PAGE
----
Staying true to yourself for your business. Well, are you?

In Identity on July 8, 2011 at 11:57 am

Dear Entrepreneurs,

It is a very good feeling when you realize that there is a need for your business and ideas, but there is an irritating side to this as well. Some clients will tell you exactly what it is they want from you when it is your goal to tell them what you think is best for them as the professional. I design my pieces based on what I think will complement you and will make you stand out. I think it is easy for entrepreneurs to lose themselves while growing their business. I’ve seen this happen. You have to determine very early on in your business what kind of business person you are. This is a big part in building your image too. If a customer asks you to design accessories that aren’t the kind of accessories that you usually design, tell them immediately that those are not the types of accessories that you design. It’s just not what I do. You must stay true to yourself.

What do you think? How important is your businesses identity to you?

R.J.COLE is on the rise

  1. I’m always true to myself for every purpose! I’m just now trying business;) lol

    • I think that that is one of the most important factors when building your own business. If you cannot identify yourself before you identity your business…you will only become lost in the game while other entrepreneurs succeed.


  2. Honesty is the best advice**

  3. I agree (as you know). Hopefully there will be customers who ARE looking for what you do the hard part is finding them.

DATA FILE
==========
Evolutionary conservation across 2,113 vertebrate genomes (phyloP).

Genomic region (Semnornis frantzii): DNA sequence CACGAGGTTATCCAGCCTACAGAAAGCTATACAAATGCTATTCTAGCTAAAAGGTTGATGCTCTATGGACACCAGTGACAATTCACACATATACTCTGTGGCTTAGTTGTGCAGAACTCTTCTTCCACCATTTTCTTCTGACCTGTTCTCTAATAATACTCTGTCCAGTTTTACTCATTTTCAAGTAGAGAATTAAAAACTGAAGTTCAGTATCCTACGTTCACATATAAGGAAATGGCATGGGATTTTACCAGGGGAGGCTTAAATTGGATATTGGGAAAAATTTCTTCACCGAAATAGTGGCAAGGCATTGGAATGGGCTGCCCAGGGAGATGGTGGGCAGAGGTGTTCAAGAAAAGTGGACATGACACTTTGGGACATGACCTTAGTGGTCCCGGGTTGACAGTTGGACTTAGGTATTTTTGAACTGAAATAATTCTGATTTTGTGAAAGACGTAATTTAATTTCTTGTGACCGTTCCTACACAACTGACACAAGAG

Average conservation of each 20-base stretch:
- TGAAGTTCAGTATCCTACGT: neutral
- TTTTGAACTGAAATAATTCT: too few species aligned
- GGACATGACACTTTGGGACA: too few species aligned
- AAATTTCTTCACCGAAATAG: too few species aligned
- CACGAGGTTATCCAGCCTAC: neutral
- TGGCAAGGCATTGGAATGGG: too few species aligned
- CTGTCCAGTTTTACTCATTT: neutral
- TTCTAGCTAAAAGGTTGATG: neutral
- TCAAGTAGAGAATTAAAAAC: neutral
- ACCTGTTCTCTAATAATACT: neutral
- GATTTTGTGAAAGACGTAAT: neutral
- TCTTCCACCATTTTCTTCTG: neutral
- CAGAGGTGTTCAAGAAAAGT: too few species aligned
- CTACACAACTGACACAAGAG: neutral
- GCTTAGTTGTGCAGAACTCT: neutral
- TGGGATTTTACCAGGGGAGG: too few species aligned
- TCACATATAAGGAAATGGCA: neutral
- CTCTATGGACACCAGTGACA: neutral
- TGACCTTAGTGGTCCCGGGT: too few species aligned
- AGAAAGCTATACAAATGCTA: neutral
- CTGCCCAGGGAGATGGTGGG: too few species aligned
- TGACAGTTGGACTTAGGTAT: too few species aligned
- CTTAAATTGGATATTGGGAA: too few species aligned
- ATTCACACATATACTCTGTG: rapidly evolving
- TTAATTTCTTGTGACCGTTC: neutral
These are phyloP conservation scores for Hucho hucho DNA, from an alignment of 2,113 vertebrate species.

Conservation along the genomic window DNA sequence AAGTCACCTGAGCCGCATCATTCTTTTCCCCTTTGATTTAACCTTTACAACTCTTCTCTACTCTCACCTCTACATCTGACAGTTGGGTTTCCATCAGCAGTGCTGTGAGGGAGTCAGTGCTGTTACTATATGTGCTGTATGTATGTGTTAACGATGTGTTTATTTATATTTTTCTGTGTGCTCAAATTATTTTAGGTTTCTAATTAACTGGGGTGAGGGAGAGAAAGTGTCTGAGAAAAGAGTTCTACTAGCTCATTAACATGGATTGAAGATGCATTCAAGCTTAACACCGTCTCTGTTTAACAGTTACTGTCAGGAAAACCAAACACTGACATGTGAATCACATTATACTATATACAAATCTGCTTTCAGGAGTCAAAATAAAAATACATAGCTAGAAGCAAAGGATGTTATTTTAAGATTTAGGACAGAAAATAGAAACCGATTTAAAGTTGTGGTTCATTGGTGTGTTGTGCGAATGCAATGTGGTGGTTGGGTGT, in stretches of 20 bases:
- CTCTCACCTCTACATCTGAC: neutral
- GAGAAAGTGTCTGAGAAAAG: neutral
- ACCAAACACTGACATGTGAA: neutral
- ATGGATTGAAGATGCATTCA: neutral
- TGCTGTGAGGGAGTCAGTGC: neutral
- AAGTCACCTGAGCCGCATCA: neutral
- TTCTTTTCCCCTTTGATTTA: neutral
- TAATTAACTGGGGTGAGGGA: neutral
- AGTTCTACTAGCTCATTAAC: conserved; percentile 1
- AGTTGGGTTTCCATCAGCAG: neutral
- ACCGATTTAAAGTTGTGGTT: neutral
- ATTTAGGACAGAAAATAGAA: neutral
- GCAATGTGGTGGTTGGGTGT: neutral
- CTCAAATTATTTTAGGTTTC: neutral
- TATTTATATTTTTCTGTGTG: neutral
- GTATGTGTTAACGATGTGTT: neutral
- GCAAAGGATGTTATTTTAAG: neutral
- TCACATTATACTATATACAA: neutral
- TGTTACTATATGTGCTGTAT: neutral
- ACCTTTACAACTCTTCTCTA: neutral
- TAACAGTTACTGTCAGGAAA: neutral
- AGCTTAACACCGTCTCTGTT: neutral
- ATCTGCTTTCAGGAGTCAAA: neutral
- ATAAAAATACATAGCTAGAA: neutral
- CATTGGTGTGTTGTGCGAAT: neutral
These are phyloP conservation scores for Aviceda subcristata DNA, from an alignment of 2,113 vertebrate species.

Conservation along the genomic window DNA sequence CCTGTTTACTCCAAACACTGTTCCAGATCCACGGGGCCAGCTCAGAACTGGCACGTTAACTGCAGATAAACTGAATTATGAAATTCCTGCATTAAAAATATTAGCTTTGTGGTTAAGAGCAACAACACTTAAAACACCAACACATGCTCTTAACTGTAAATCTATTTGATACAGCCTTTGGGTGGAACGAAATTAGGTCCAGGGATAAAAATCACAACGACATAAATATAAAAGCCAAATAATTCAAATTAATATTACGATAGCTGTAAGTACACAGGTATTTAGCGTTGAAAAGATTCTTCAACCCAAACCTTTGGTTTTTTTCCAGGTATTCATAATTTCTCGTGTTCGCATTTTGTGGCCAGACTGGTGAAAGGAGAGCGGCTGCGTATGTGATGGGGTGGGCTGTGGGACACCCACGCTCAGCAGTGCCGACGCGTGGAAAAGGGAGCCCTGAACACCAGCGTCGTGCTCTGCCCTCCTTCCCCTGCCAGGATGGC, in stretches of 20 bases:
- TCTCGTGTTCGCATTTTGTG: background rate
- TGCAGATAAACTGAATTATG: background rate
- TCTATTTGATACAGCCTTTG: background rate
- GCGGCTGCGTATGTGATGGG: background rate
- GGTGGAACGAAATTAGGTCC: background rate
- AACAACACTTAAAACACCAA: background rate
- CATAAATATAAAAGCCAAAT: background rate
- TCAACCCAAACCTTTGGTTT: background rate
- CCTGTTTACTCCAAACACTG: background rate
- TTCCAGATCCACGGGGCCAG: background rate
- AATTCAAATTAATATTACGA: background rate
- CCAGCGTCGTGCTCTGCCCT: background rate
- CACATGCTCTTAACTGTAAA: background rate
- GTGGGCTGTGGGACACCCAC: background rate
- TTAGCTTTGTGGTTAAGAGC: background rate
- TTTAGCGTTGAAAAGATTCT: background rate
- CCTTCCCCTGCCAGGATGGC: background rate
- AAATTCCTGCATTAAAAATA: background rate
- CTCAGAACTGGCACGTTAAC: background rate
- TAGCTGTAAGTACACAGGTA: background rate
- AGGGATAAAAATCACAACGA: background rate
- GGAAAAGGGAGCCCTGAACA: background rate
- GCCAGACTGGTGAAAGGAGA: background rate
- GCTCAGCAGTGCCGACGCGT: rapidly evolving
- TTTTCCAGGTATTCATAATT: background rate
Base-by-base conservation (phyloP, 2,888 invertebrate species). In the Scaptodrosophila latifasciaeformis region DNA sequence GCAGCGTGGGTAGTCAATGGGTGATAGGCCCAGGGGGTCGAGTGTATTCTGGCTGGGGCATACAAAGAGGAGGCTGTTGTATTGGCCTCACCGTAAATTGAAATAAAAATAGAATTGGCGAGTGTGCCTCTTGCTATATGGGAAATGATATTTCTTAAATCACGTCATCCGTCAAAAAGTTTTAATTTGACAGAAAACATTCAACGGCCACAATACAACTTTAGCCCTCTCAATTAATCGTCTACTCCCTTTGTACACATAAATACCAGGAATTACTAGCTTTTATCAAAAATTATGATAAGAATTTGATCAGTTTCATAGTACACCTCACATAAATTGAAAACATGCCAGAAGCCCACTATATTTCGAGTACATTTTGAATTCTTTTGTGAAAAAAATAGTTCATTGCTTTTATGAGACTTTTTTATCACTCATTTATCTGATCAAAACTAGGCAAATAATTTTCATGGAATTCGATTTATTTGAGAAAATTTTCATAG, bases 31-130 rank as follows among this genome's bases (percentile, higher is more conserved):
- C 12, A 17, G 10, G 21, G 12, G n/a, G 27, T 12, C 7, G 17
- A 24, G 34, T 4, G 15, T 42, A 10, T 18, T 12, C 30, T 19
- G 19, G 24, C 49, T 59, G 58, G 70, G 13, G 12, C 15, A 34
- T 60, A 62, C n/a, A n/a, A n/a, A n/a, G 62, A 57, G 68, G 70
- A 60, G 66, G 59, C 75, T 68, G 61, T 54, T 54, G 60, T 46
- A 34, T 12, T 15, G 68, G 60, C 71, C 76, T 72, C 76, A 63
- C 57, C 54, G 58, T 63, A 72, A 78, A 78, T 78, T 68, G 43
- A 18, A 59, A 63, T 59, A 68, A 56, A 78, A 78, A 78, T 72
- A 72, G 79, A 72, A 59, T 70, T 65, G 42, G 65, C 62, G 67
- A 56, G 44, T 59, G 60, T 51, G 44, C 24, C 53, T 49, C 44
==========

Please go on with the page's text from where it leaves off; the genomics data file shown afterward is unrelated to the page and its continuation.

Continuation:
4. I do believe in having to tell one little white lie every now and then, though.

  5. The most challenging part is not satifying a new customer but its the Return Visit. The unique identity attracts customers who want your creative edge, its all mathmatics. Your Buisness Savvy+ the Customers’ Vision divided into what the paying partron loves about the dress, or hair style in my profession, with a twist of just exactly what your biz stands for= a Satisfied client plus referral

  6. In my work, I have come across prospects who believe they do not have a need for what I do. Before I exclaim,”I don’t do that kind of work!” I try to hook into what they claim is there need. On occasion, I have been able to persuade a prospect that he/she could have a need for what I do. In other instances, I have been able to accommodate reluctant prospects by helping them identify needs of which they may not have been aware. In other words, I am more about consultative selling to help augment my client base. This approach may not work for you, but I thought I might share it with you.

  7. Pardon my grammatical error! There should be their 🙂

  8. Ronnetta, you speak about being specific about the type and style of work you do – I agree with you! It saves time for both the client and designer.
    I am an oil painter and I have had some requests for work that is not my mainstream subjects. I have taken on some of these projects but only if I have had some experience and I’m comfortable. I like the “newsy” look and content of your new blog.

  9. I really enjoy your creation continue growing and going towards success

    • Dear George,

      I hope all is well.

      I will have created at-least 4 more pieces by this Sunday. I will send you a few photos. I appreciate your support.

      Many thanks!


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